How You Can Find Out If Your Home Is In A Flood Zone
The California state government has created a website which will give you a simple description of the flood hazard and other natural hazards for any property. The MyHazards website is at http://myhazards.calema.ca.gov/
Understanding Flood Zones
In 1968 congress created the National Flood Insurance program. This program is under the jurisdiction of the Federal Emergency Management Agency (FEMA). FEMA has issued Flood Insurance Rate Maps (FIRM) covering most Santa Clara Valley and San Francisco peninsula homes. Properties are classified as being in Special Flood Hazard Areas (SFHA) if the property is projected to be subject in the event of a 1% (or 100 year) flood. Please keep in mind that often people will say "flood zone" when they are actually referring to a special flood hazard area. The difference is significant because, using Palo Alto as an example, essentially all of Palo Alto is in a flood zone. Quoting the City of Palo Alto web site:
All of Palo Alto that is not in a Special Flood Hazard Area is in "ZONE X", which is described as an area of moderate risk of flooding (roughly speaking, outside the 100-year flood but inside the 500-year flood limits), or, for A0 zones, where the 100-year flood will be less than a foot deep. Thus, all of Palo Alto has been determined to be subject to some risk of flooding, and it is inaccurate to say that a given property is "not in a flood zone" simply because it is not in a Special Flood Hazard Area.
Palo Alto Flood Zone Descriptions
- Zone X
- If in an A0 zone, the 100-year flood is expected to be less than one foot deep.
- The special floodplain construction rules are not applicable to structures in an "X" zone, and federal regulations do not require that flood insurance be purchased to protect an equity loan on structures in an "X" zone. But flood insurance is available for structures in "X" zones, and at rather attractive prices.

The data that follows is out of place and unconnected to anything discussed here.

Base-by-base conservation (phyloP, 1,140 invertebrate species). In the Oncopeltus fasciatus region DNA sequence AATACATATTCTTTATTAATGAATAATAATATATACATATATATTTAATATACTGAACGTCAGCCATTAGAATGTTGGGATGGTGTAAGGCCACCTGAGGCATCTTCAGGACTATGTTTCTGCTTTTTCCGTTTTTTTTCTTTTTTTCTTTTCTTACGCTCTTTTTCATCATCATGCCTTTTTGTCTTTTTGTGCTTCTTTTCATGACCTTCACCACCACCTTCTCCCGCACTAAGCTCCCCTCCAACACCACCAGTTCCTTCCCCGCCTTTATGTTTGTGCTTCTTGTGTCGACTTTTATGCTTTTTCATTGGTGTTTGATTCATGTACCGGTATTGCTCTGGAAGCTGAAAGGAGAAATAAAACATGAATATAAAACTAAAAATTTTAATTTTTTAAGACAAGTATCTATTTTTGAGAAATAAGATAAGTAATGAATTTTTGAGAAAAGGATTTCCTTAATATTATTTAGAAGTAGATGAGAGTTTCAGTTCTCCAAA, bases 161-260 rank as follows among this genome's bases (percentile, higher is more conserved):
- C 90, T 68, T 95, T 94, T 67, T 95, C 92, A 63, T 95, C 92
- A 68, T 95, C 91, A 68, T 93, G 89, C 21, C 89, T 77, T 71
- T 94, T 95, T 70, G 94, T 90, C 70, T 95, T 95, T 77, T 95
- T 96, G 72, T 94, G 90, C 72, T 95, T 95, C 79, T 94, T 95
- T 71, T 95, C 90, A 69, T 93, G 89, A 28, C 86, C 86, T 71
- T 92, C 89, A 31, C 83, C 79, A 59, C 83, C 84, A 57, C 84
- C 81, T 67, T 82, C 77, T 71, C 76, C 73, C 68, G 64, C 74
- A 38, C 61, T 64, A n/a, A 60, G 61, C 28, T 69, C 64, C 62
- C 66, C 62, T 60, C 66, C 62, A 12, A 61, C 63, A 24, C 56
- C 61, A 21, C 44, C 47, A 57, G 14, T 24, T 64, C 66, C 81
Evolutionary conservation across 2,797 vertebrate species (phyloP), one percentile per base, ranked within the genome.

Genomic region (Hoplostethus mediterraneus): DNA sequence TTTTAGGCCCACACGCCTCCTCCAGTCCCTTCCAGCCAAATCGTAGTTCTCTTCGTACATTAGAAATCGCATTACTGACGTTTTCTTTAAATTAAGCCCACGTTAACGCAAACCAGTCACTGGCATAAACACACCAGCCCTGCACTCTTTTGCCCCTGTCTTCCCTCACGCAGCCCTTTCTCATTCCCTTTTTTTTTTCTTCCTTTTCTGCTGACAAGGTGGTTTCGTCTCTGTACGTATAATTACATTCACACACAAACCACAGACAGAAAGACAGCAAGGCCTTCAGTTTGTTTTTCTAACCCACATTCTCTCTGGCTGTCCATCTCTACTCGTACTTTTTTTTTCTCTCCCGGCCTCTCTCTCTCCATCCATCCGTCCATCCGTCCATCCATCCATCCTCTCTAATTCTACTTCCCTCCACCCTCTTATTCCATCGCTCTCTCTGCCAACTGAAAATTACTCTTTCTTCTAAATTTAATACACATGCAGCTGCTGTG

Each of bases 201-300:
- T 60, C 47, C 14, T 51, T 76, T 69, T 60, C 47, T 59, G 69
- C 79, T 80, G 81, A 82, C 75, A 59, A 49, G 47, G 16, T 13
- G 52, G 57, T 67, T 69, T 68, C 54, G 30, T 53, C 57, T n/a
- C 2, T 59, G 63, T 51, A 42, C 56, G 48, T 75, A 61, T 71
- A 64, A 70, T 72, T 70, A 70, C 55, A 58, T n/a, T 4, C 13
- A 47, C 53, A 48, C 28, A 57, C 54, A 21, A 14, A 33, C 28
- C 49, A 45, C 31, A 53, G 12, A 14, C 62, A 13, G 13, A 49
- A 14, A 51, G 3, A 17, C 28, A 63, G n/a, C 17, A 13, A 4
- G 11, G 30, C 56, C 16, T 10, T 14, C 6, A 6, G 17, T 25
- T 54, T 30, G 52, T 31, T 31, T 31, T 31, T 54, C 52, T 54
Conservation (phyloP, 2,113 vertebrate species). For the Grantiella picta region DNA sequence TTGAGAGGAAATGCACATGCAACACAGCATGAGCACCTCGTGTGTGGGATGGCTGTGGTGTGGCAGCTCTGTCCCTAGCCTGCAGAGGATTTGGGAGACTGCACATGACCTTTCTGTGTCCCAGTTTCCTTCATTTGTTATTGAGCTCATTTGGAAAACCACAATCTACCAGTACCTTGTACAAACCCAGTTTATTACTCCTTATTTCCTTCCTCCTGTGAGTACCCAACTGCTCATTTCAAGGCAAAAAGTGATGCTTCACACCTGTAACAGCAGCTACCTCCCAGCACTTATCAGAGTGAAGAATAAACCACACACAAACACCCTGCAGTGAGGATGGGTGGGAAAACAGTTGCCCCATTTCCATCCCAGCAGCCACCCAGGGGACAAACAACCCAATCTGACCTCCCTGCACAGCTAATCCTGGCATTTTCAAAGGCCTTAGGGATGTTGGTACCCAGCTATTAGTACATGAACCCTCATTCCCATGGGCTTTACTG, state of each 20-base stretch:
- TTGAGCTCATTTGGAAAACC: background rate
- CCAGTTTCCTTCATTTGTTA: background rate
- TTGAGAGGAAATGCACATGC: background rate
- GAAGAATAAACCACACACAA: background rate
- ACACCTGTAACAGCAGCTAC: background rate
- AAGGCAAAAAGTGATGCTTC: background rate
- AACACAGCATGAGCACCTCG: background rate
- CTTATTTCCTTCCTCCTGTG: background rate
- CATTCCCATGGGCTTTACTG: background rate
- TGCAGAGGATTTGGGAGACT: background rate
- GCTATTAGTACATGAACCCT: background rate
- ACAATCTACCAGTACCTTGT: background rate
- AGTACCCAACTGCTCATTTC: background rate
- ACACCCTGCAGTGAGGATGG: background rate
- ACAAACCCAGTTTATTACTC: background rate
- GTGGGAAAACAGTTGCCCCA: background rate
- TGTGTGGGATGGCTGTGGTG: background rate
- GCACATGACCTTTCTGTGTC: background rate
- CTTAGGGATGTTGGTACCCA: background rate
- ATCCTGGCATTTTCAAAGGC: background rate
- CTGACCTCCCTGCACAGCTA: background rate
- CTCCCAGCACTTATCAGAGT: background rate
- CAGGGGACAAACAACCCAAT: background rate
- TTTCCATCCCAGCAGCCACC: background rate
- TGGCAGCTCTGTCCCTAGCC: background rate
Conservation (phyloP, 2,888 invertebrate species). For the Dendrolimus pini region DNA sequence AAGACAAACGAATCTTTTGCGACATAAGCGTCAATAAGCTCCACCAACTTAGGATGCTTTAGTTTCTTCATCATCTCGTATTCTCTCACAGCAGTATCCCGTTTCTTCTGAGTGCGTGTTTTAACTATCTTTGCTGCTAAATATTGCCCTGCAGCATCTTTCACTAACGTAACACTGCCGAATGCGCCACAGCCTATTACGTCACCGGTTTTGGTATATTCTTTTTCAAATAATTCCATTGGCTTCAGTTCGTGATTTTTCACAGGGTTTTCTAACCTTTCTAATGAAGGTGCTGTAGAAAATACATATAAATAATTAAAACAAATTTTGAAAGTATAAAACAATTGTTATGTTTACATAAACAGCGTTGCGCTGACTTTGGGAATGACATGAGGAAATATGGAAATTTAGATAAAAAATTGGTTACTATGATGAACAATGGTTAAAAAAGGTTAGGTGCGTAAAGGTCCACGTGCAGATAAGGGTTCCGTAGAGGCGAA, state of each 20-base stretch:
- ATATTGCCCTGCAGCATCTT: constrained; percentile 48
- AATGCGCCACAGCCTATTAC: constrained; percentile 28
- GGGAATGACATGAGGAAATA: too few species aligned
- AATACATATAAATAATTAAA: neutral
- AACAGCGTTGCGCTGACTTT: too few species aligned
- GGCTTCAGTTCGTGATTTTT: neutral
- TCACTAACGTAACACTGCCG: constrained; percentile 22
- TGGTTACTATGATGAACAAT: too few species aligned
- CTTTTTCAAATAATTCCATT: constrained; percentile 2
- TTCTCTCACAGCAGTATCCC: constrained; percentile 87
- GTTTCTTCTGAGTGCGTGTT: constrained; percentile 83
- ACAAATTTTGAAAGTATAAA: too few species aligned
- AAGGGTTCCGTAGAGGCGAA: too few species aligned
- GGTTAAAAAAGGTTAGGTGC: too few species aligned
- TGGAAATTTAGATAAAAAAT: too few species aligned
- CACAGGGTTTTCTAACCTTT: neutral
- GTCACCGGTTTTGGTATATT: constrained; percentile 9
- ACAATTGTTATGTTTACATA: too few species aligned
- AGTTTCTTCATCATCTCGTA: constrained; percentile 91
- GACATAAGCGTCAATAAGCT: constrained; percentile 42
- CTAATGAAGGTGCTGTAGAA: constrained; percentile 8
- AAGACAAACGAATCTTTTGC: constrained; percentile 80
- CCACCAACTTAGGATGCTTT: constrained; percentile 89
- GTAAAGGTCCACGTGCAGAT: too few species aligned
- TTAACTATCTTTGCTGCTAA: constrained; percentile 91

- Zone ACr
- A stream by definition is flooded. If the stream is predicted to be contained in its channel during a 100 year flood FEMA notes this on the flood maps as ZONE A CONTAINED IN CHANNEL.
- Zone A0
- Predicted shallow sheet-flow flooding between one and three feet depth from an overflowing creek.
- Zone AH
- Area of flooding less than three feet depth.
- Zone AE
- Potential tidal water flooding due to extremely high tide and or storm activity. FEMA has estimated that some properties that are not 10.5 feet above sea level are at risk.
- Zone A
- Areas that are flood-prone in the event of a 100-year flood but for which the flooding depth is not predicted from the available data
City of Palo Alto flood information is available at: http://www.cityofpaloalto.org/depts/pwd/flood_+_storm/flood_zones.asp
Construction in a Special Flood Hazard Area
The National Flood Insurance Program imposes requirements on construction. Perhaps the most significant one is that the lowest floor be elevated above the flood level. This effectively prohibits basements. Additionally zoning requirements which limit building height and impose a daylight plane can prevent the building of a second floor if the first floor must be raised too much.
Sources for more flood zone informaiton:
- FEMA Map Service Center
- FEMA Map Viewer
- FEMA Flood Zone Designations
- City of Palo Alto Flood Zone Information
(may not work in all web browsers, web address changes often, last reached from
- National Flood Insurance Program
- ABAG (Association of Bay Area Governments) Flood Insurance Rate Maps
- City of Sunnyvale Flood Zones
- City of Santa Clara Flood Protection Information
- City of San Jose Flood Zone Information
- City of Cupertino Flood Zone Map
- Santa Clara Valley Water District - Flood Protection